The Mali Empire (1230-1400s) was an empire in West Africa. It stood roughly where Senegal and Mali are today. At its height in the 1300s it was one of the richest in the world and had one of the greatest seats of learning of its time, Timbuktu.
Mali came after the Ghana Empire, on whose remains it was built, but before the Songhay Empire, which took it over bit by bit.
The empire stretched across the grasslands south of the Sahara along the Niger and Senegal rivers. In those days the land was not so dry and trade went by land not by sea, so twice as many people lived there back then. The main sign that times used to be different are the huge mosques that the empire left behind.
Size: In the early 1400s the Mali Empire had about as much land and as many people as America did east of the Mississippi River in 1880. Timbuktu in those days was bigger than London, and it was not even the capital!
Making a living: Most people were farmers. They grew rice, beans, sorghum, millet, peanuts, papaya and cotton. Some people were slaves. Herdsmen raised cows, goats and sheep. Its smiths worked copper, iron and gold. To the north were salt mines and to the south, gold. Mali got rich mainly from its gold and from trade between the Muslim world to the north and Africa to the south and south-east. It stood along important caravan routes.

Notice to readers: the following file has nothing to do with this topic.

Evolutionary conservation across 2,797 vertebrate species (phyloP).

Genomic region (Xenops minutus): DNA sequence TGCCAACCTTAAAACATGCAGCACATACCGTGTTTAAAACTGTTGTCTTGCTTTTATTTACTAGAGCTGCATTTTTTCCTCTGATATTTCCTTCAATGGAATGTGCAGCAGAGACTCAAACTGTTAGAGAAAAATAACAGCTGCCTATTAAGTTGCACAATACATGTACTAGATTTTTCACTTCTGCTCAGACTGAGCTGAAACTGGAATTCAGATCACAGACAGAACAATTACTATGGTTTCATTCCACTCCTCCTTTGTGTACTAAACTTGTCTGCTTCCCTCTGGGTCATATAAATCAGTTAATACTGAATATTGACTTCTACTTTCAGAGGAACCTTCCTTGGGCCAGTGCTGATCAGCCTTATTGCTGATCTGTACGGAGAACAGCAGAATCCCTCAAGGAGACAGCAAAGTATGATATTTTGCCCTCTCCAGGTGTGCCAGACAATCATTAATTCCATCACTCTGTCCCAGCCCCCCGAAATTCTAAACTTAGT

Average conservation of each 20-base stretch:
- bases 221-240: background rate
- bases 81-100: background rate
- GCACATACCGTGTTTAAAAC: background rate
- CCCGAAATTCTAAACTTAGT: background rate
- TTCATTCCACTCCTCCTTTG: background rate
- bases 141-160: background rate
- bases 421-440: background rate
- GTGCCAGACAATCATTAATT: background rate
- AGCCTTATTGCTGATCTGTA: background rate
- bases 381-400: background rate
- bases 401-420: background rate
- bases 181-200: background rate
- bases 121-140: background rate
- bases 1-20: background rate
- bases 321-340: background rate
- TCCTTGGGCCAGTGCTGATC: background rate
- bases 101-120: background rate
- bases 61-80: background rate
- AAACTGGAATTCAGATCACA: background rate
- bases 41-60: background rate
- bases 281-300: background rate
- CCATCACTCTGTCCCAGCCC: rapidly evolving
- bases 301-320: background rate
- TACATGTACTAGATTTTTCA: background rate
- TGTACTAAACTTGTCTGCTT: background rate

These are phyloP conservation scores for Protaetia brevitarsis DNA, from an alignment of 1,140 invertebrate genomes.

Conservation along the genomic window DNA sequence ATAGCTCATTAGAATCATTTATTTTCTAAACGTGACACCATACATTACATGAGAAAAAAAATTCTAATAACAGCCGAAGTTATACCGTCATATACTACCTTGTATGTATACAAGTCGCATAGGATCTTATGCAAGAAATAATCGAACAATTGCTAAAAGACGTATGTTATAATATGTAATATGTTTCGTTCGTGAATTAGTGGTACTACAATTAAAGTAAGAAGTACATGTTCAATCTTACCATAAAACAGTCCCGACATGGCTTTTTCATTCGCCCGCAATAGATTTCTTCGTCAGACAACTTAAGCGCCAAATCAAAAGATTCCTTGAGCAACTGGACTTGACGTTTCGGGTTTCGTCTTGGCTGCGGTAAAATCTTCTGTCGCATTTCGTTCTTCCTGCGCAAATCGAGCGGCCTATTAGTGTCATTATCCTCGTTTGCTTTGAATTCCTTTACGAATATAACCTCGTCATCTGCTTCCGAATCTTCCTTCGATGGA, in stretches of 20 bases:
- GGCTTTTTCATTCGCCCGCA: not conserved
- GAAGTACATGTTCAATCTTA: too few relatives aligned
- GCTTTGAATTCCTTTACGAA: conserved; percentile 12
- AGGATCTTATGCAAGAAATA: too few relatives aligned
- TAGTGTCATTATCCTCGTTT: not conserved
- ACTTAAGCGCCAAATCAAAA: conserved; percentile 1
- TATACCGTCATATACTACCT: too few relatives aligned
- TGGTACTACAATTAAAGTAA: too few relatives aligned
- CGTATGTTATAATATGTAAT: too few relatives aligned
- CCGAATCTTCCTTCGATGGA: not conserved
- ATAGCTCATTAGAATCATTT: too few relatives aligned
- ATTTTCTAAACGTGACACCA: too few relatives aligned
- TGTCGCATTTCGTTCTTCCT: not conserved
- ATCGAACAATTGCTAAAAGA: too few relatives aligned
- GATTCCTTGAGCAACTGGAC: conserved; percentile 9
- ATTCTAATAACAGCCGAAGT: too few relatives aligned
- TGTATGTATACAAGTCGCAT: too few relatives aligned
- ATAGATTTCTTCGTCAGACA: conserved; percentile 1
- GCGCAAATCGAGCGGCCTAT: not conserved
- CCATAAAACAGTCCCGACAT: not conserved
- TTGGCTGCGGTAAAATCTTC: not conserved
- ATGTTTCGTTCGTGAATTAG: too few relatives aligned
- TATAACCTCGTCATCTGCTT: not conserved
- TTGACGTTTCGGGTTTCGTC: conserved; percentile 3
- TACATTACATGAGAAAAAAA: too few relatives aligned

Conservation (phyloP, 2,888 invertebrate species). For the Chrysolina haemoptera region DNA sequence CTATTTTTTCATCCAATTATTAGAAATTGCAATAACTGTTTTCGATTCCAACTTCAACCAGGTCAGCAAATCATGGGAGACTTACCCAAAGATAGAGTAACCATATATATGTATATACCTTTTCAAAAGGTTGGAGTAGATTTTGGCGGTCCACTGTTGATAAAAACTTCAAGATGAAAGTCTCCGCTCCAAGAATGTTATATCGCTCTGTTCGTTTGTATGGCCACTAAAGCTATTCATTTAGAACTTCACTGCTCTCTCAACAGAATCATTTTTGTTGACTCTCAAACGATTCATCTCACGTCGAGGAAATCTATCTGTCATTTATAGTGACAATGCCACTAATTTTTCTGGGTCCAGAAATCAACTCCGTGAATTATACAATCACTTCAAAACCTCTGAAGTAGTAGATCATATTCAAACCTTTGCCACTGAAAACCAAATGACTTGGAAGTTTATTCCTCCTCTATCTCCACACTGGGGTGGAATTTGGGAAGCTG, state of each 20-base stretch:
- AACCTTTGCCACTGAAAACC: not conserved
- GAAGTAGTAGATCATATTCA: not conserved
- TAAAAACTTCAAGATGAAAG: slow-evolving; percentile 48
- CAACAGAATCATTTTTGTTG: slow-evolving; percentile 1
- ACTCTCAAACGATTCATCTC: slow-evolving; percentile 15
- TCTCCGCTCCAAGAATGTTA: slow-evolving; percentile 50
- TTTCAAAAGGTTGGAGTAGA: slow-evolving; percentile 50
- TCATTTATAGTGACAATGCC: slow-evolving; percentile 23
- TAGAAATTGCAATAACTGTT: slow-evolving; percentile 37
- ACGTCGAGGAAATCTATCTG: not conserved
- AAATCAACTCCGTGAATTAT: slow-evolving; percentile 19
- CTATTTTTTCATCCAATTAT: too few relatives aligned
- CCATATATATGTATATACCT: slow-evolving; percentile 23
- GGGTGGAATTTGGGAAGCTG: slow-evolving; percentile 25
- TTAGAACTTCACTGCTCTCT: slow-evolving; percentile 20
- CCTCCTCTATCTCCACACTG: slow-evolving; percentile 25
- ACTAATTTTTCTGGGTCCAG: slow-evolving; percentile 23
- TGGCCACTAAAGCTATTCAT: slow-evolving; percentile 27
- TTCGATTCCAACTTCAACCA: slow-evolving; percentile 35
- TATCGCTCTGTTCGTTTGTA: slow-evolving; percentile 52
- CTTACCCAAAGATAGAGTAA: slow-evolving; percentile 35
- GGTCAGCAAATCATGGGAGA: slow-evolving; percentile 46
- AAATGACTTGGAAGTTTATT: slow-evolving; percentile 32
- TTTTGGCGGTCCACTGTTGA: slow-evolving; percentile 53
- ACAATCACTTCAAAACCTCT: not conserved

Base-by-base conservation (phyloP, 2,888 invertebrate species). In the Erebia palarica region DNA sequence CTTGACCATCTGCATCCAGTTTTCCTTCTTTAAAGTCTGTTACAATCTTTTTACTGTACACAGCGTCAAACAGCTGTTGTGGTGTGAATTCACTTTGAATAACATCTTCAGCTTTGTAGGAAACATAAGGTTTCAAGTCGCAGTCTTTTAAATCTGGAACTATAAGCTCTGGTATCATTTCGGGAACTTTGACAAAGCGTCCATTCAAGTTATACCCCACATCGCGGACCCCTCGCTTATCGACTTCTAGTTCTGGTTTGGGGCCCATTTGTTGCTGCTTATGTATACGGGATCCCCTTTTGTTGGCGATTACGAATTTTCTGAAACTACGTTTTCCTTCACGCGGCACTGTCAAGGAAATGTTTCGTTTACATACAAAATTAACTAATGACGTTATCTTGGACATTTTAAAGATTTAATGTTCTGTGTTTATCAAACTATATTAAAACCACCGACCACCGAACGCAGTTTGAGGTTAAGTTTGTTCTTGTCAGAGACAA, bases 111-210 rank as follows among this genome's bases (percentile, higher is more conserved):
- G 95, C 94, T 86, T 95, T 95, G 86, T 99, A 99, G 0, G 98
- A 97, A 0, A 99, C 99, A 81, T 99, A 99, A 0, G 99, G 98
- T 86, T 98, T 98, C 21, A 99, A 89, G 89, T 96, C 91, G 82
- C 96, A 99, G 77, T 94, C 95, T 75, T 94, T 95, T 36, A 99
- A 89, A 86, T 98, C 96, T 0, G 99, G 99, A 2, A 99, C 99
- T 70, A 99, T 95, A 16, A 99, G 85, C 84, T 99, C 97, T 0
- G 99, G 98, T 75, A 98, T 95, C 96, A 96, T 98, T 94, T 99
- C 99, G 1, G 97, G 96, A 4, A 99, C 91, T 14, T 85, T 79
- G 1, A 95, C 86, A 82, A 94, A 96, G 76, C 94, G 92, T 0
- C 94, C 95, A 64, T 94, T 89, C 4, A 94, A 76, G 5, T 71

At its height Mali produced more gold than anywhere else in the world. When its greatest ruler, Mansa Musa, passed through Egypt on his way to Mecca in 1324, the value of gold dropped by a fourth. He had that much gold.
Religion: unlike the old Ghana empire before it, the top people in Mali were mostly Muslim. They helped to spread Islam to that part of the world.
Language: Arabic, the language of the holy book, the Koran, was the language of its scholars and poets. Mali’s gold and its use of Arabic is what helped to make Timbuktu a great seat of learning. Students came from as far away as the Middle East.
The people: The empire ruled the Mandingo, Fulani, Tuareg, Wolof and Soninke. The Wolof lived in the west, the Soninke in the north, the Tuareg beyond them in the sands of the far north and the Mandingo lived throughout the empire. The Fulani and Tuareg were herdsmen, the rest were mainly farmers.
The main cities were along the Niger River and had on the order of 100,000 people each. Going from west to east they were: Niani (the capital), Jenne (or Djenne), Timbuktu (the seat of learning) and Gao.
The empire started to weaken in the early 1400s. The city of Gao in the east rose up against it, then the Tuaregs in the north and the Wolof in the west. Gao became the seat of a new empire, the Songhay.
– Abagond, 2009.